However, a major limitation to investigations of VSMC contributions to arterial stiffness has been technical limitations associated with its independent measurement. There is the generally accepted assumption that the contribution of VSMC to vessel wall stiffness is related to the degree of active tone in the cell, which will stiffen the cell. However, an alternative possibility is that there may be more chronic changes in the inherent mechanical properties of VSMC themselves, independent of contractile tone, that lead to stiffening of the cell itself. For example, a change in the expression and elastic stiffness of the cellular cytoskeletal components that may in turn play a role in the stiffness of the vascular wall. There is abundant evidence to demonstrate that stiffness is an important functional property inherent to all cell types-both contractile and non-contractile (Schaer-Zammaretti and Ubbink, 2003; Defranchi et al., 2005; Lekka et al., 2005; Oberleithner, 2005; Trache et al., 2005; Cross et al., 2008; Wu et al., 2010; Barry et al., 2015).
Using a specialized type of nanotechnology, AFM, we have recently reported the novel observation that intrinsic stiffness of VSMC is increased in association with increased aortic stiffness (Qiu et al., 2010; Zhu et al., 2012; Sehgel et al., 2013, 2015). This was accomplished using AFM probes to directly nanoindent the VSMC cell surface to permit estimation of the cell elastic modulus. The observed increase in VSMC stiffness was observed in resting cells independent of application of contractile agonists and was consistently found in several models exhibiting increased aortic stiffness: aging primates, hypertensive rats (spontaneously hypertensive rats (SHR)), and aging rats with and without hypertension. The increase in stiffness is accompanied by observable changes in the cytoskeletal features of the aged cells (Figure 4). We also noted the presence of increased stiffness in VSMC and overall vascular stiffness in aged rats without hypertension, supporting that increased VSMC stiffness reflects a feature of the aging vascular vasculature stiffness independent of arterial pressure (Sehgel et al., 2015). Collectively, the results of these studies strongly indicate that VSMC stiffness may be an important component of the increased vascular stiffness condition. Collectively, these observations point to the importance of developing a deeper understanding of factors and mechanisms that regulate cell stiffness in VSMC and how increased cellular stiffness affects VSMC function.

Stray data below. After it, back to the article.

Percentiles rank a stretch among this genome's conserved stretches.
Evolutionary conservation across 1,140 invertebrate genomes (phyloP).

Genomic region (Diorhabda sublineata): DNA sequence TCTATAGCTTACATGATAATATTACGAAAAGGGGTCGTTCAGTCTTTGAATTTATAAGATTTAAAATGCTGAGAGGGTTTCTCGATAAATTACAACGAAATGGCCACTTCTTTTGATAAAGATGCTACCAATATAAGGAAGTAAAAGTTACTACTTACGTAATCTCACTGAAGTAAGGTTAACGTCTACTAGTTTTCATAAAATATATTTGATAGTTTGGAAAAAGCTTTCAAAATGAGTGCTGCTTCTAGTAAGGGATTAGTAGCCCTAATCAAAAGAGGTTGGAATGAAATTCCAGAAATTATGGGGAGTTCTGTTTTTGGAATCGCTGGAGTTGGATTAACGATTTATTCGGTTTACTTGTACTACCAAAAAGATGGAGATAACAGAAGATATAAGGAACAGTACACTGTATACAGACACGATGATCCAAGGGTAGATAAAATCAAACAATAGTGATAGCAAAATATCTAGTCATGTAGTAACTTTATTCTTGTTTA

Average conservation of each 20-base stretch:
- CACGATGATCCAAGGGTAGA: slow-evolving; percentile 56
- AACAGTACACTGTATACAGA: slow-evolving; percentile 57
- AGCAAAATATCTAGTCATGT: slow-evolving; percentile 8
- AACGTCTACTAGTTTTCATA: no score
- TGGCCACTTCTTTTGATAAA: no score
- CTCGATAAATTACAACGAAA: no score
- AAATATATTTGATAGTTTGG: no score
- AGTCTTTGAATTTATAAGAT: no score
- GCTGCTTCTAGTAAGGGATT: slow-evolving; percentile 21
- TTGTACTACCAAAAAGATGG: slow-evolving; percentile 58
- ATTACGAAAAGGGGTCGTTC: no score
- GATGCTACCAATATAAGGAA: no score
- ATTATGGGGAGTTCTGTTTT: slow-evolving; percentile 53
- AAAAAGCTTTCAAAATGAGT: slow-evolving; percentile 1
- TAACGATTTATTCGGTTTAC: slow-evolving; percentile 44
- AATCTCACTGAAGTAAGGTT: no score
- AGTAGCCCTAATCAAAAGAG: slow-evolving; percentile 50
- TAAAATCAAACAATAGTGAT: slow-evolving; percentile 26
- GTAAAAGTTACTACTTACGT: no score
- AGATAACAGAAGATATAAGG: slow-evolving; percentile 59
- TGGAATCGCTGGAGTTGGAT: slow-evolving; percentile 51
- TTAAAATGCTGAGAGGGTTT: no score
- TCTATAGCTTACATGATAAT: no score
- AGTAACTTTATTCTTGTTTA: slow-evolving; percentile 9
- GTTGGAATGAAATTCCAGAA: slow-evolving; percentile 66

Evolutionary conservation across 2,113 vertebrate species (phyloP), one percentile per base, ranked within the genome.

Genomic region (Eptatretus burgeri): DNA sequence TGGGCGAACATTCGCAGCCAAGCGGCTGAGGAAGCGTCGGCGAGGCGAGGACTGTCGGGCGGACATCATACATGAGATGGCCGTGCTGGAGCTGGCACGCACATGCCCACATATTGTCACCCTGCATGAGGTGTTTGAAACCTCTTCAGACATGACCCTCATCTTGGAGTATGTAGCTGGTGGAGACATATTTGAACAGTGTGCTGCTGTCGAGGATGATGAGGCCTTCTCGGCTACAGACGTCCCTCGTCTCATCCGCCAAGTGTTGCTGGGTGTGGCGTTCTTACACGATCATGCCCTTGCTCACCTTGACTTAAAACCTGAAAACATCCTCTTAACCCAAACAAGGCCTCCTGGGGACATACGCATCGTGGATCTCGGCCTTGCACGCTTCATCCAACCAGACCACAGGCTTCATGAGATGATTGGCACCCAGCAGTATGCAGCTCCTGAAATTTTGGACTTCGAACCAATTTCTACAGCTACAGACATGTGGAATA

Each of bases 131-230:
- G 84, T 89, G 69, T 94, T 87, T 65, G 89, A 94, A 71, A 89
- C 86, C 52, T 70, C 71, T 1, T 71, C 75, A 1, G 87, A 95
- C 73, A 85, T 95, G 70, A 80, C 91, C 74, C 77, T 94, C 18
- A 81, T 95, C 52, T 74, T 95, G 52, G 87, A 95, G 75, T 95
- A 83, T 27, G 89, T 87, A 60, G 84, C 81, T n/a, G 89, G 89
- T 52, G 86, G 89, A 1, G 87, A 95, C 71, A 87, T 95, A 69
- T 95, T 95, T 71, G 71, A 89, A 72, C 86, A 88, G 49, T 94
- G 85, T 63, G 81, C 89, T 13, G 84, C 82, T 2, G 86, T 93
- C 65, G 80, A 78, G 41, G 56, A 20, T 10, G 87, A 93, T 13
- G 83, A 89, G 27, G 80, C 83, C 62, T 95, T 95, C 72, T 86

Figure 4. Contact mode height image (top) for a typical old and young monkey aortic VSMC. The height image data was pseudo- colored and slightly tilted to enhance relief contrast. The images reveal an extensive network of actin filaments in the old monkey VSMC compared to the Young monkey reflecting extensive cytoskeletal changes. Color bars index the cell height. Scale is given at the bottom. Reprinted from Zhu et al. (2012).